Even so, there's plenty of action.  One chase scene features a car trying to drive through a field followed by the three reporters on horses that they stole from the police, who are being chased by a motorcycle and finally the three horse-less cops on foot.  The directors really tried to insert a sense of fun and comedy into the adventure, and for the most part it worked.  The serial does have its serious side though, and people are killed on screen to point out the gravity of the situation. 
 
It's easy to tell from the synopsis that this serial is filled with propaganda, but the message is never too overt and it's not as bad as many US movies (especially B films released during WWII).  The Organization is a typical evil group trying to take over the world and while they're targeting communists they are not any more over-the-top than your typical serial villains.


 
One curious aspect of this adventure is that the focus of much of the serial is actually on the three reporters more than Miss Mend.  I actually had a hard time buying the film's premise that every man who sees her falls in love instantly, because she's really not that attractive.  Of course she's plucky, and that undoubtedly adds to her appeal.  She's raising her young nephew all by herself, and doesn't hesitate to lose her job coming to the defense of a workers being oppressed by the police. All that is nice, but the actress doesn't have much screen presence and never seemed all that interesting as a person.  It's a minor complaint, I'll admit, and doesn't distract from the excitement of the movie.


 
The DVD:

 
This three-episode serial runs 4 hours and 45 minutes.  It arrives on a pair of DVDs in a clear single width keepcase with a double sided-cover.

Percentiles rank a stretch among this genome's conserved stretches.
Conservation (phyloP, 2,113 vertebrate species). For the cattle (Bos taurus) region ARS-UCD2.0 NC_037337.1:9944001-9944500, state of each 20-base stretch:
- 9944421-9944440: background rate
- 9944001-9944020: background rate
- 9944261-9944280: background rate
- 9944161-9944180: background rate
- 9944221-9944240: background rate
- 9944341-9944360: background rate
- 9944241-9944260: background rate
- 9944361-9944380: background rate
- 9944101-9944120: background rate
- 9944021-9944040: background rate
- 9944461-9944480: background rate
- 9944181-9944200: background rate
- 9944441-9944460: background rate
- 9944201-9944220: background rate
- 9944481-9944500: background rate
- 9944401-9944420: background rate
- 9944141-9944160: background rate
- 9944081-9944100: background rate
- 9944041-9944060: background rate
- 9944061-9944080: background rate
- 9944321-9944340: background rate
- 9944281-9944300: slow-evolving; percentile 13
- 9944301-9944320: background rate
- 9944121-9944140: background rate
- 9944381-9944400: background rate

Audio:
 
 The orchestral score composed and conducted by Robert Israel is excellent.  Recorded in the Czech Republic, the score accents the action and comedy on the screen while never being too obtrusive or overbearing.  I really enjoy orchestral scores though they are usually too costly for any but the most important releases and I'm very happy Flicker Alley went to the added expense.  It makes this presentation very enjoyable.
 
Video:
 
The full frame image is simply amazing.  I was surprised at how clean and clear this serial is, especially giving its age and origin.  The level of detail is very good, with fine lines being evident in the backgrounds and shadows.  The contrast is excellent, and there's only occasional blooming in some white areas, but this is minimal.  The print does have some damage, scratches and spots, but these are not that prevalent and never become a distraction.  The film is also includes tinted scenes, which is a nice bonus.  The team involved with this set has done a magnificent job!
 
Extras:
 
I was pleasantly surprised to discover that there were some video extras included with this set.  First off is a very good 20-minute documentary Miss Mend: A Whirlwind Vision of an Imagined America that talks about the idea behind the serial, to make a western-style action flick, and the soviet perception of the US.  It was quite interesting.  Next is a look at the score:  The Music Behind Miss Mend: The Invisible Orchestra.  This 12-minute featurette includes footage of the recording sessions and an interview with Robert Israel.
 
There is also a 16-page booklet included with the discs that has an essay about the film, advertising posters, and production images.  It's a nice addition to the DVDs.
 
Final Thoughts:
 
This is a fun film in its own right, but Miss Mend is also an interesting historical footnote which makes it even more enjoyable to watch.  Flicker Alley and their associates have done another magnificent job with this release.  The picture looks much, much, better than it has any right to, the orchestral score is very good, and the extras are interesting.  This is another Flicker Alley release that comes Highly Recommended.